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Visit Endocrinologist, Dr. Schwarzbein's website here! If you are looking to heal your metabolism and PCOS read Dr. Schwarzbein's book, The Program. This can get you onto a diet that is satisfying and therapeutic at the same time.
www.drdunckley.com Check out this Psychiatrist's website for more info. She continues to work with women dealing with PCOS. She incorporates vitamins and medication therapy to help with this syndrome.
By Jannet Huang, MD, FRCPC, FACE.
Polycystic ovarian syndrome (PCOS) is the most common hormonal problem in women of childbearing age, with an estimated prevalence of 5% to 10%. It accounts for 90% of women with infrequent periods, 30% of women with absent periods, and over 70% of women who are not ovulating. It tends to run more commonly in families, and the core problem in PCOS has been identified to be insulin resistance.
There is overproduction of insulin by the pancreas in women with PCOS in attempt to compensate for their insulin resistance to maintain glucose homeostasis. Ovaries react to this by making excess androgens (male hormones) which interferes with the pituitary-ovarian axis. The symptoms and severity of the syndrome vary greatly among affected women. Some patients are found on pelvic ultrasound to have ovarian cysts (fluid filled sacs), characterized as looking like a “strand of pearls” at the periphery of the ovaries. Others can have irregular or absent menstrual periods. PCOS patients may not be ovulating even if they are having menstrual periods. This can lead to fertility problems, increased risk of miscarriages, pelvic pain, acne, excessive hair growth, and weight gain – particularly around the midsection. Overweight women have an even more exaggerated degree of insulin resistance which further increases the risk for diabetes and sleep apnea.
As part of your evaluation here at The Center, we will carefully listen to your history, and look for any physical manifestations of PCOS, including acne, increased facial hair or body hair, and signs of insulin resistance, such as darkening of the skin folds and skin tags. We will be checking your male and female hormones, thyroid function, pituitary function, and metabolic parameters such as cholesterol and glucose metabolism. Ten percent of women with PCOS have diabetes and 30-40% have abnormal glucose tolerance by age 40. Our goal is to bring you whole body and mind wellness, and therefore, we will look at other stressors, such as sleep and lifestyle in determining your risk profile.
First line management may include diet modification, weight loss, and stress reduction, which can all help to alleviate the androgen excess. Maintaining a healthy weight will help the body use insulin more efficiently, thereby lowering the demand on the pancreas, and can help restore a normal period. Your plan may include seeing our dietitian and physical therapist to help you attain or maintain a healthy diet and physical activity regimen. Our behavioral health team have also been very effective in aiding patients deal with stressors and transform knowledge into action by behavioral modification techniques.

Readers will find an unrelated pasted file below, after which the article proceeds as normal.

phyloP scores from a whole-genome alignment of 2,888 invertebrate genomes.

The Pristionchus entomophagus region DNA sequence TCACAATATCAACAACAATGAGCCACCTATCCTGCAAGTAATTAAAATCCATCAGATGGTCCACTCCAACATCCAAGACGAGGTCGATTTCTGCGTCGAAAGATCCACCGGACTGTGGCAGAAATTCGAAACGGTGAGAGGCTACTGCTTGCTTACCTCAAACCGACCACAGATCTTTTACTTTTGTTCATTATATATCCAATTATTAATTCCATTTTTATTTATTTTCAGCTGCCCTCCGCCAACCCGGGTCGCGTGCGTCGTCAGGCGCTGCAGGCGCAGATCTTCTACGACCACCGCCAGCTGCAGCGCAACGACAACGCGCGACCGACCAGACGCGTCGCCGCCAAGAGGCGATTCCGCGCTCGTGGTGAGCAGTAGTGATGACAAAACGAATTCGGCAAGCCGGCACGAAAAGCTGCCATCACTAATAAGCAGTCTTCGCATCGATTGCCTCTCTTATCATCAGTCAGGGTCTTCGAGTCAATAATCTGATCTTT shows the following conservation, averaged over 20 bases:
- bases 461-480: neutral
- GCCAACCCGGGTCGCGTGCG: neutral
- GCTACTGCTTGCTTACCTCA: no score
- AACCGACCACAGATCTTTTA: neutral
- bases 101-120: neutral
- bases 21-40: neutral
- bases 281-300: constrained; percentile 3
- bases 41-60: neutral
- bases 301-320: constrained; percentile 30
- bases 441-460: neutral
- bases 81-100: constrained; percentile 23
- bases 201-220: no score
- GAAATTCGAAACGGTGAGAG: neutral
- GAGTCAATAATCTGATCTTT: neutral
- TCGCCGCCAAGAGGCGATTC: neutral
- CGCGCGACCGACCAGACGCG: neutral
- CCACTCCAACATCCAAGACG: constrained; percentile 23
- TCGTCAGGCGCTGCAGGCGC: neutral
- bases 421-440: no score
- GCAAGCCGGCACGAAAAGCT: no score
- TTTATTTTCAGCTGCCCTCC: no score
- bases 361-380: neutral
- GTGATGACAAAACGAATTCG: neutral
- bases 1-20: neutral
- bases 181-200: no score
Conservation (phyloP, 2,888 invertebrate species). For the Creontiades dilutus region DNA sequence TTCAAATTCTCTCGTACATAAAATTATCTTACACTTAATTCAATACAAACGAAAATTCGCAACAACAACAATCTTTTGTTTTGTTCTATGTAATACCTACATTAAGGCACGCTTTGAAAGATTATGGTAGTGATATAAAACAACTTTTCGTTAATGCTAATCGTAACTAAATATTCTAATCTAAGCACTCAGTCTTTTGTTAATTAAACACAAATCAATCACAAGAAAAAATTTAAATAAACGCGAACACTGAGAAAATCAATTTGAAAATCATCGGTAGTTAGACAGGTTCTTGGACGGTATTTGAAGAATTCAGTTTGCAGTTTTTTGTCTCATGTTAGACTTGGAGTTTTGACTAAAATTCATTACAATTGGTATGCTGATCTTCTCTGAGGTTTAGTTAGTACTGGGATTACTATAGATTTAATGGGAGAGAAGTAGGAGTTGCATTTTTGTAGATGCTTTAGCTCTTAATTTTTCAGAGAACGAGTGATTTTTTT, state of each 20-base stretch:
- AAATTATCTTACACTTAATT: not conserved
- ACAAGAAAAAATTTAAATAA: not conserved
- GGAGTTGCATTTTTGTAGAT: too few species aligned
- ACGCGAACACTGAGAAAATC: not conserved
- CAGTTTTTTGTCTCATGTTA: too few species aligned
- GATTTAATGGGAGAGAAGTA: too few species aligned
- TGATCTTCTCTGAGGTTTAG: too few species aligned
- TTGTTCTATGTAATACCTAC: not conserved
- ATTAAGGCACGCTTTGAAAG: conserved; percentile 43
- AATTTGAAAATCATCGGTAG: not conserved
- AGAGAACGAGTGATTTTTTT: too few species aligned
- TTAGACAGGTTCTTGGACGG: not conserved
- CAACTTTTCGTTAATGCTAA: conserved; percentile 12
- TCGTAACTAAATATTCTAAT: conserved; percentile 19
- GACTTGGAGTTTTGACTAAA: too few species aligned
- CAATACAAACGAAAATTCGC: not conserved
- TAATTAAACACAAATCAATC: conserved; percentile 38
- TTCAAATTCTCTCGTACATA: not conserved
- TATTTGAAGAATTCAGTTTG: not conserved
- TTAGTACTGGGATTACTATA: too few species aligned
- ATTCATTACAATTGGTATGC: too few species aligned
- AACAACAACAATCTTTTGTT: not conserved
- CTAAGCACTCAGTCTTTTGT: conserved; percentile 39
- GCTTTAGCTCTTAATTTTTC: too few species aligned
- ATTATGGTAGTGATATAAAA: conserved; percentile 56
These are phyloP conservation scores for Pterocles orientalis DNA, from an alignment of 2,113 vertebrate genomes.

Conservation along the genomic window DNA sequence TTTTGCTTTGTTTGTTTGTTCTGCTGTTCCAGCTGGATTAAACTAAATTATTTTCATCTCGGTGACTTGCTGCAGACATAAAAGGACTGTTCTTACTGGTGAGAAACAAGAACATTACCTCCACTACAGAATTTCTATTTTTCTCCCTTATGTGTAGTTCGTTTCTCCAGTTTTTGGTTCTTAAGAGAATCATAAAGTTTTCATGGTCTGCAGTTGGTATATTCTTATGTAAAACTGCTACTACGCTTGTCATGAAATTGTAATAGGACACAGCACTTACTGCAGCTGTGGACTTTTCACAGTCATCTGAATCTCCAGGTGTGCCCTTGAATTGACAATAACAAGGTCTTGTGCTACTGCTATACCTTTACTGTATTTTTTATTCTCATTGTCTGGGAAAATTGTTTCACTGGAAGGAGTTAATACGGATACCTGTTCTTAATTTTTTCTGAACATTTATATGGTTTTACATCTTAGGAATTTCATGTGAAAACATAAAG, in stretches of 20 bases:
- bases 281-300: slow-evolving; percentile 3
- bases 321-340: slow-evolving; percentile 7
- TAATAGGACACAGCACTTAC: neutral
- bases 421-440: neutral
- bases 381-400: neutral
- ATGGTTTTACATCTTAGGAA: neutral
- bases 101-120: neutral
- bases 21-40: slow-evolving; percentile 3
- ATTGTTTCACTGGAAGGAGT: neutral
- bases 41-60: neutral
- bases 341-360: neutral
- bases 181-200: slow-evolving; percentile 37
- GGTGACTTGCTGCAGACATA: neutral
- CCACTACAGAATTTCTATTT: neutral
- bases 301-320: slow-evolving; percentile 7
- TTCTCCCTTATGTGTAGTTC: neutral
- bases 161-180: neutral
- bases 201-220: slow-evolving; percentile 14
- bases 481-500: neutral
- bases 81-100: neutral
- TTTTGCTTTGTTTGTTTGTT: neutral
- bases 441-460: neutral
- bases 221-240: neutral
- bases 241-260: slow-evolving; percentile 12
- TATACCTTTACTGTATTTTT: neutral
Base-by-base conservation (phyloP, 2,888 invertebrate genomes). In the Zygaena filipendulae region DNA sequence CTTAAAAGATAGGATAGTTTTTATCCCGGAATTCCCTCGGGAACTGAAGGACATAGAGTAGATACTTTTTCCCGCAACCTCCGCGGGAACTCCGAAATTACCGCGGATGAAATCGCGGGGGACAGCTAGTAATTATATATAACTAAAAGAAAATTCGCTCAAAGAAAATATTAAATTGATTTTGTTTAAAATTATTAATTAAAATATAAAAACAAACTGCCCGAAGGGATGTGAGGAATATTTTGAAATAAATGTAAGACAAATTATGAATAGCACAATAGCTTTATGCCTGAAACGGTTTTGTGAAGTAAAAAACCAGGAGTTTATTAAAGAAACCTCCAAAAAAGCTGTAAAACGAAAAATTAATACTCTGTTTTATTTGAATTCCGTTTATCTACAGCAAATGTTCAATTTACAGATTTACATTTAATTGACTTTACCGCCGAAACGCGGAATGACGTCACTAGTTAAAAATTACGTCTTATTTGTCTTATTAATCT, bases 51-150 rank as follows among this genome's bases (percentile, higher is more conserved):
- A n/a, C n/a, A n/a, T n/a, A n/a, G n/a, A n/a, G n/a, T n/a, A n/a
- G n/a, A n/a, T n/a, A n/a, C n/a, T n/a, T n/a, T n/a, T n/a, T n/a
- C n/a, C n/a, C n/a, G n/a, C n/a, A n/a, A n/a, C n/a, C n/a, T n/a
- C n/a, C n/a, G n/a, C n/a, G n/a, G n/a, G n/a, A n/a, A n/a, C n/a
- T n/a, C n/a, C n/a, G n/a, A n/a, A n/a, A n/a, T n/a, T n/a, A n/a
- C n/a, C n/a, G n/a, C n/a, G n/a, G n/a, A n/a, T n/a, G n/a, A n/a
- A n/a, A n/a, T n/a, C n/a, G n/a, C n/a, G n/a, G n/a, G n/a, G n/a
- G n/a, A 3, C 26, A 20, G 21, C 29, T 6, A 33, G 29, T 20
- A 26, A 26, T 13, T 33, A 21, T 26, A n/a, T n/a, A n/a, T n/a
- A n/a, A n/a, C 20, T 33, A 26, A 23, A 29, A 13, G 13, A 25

Treatment of PCOS often involves medication therapy, as well as lifestyle modification. Metformin, a medication often used in the treatment of diabetes, affects the way insulin regulates glucose and decreases testosterone production. When the male hormone levels go down, the androgenic consequences, such as acne, weight gain, and abnormal hair growth will slow down. Ovulation may return after a few months of use and patients will notice that their periods become more regulated. In addition to enhancing ovulation, there are also studies which showed metformin to reduce risk of miscarriages.
Other treatments for PCOS include birth control pill, spironolactone, and PPAR gamma agonists. Birth control pills can help regulate periods and reduce male hormones, but does nothing in the way of treating the metabolic risk factors and insulin resistance causing the PCOS. Spironolactone is a blood pressure medicine that has been shown to decrease the effect of male hormone, but it can adversely affect the development of a male fetus and should only be taken while practicing adequate contraception. PPAR gamma agonists can help our tissues use insulin more efficiently, thereby improving both the metabolic and hormonal aspects of PCOS. It is sometimes used in combination with metformin.
Jannet Huang, MD, FRCPC, FACE, ABHM.
Endocrinology & Metabolism and Holistic Medicine
Medical Director, The Center for Optimal Health
6825 Quail Hill Parkway, Irvine, CA 92603
Here is an article from Courtney Harkins on the emotional effects of PCOS
The emotional effects of PCOS
You have been told that you have a diagnosis of PCOS. This often means a wide range of emotions will be experienced. These may include shock, uncertainty, loneliness, isolation, anger, depression and low self-esteem. || ||This article will give information on some of the emotions you may have or will experience in the future along with ideas on how to you manage them. It includes suggestions of how you can help yourself as well as other sources of help and support.
Each person has their own experience of PCOS and how it impacts their lives. The diagnosis and treatment may bring out a range of strong emotions, such as uncertainty, depression, fear, and sadness. These emotions can be overwhelming, hard, and scary to deal with. Over time they usually get easier to handle and deal with however you often need time to be sad and to think about everything you have been through and told so you can adjust and begin to manage.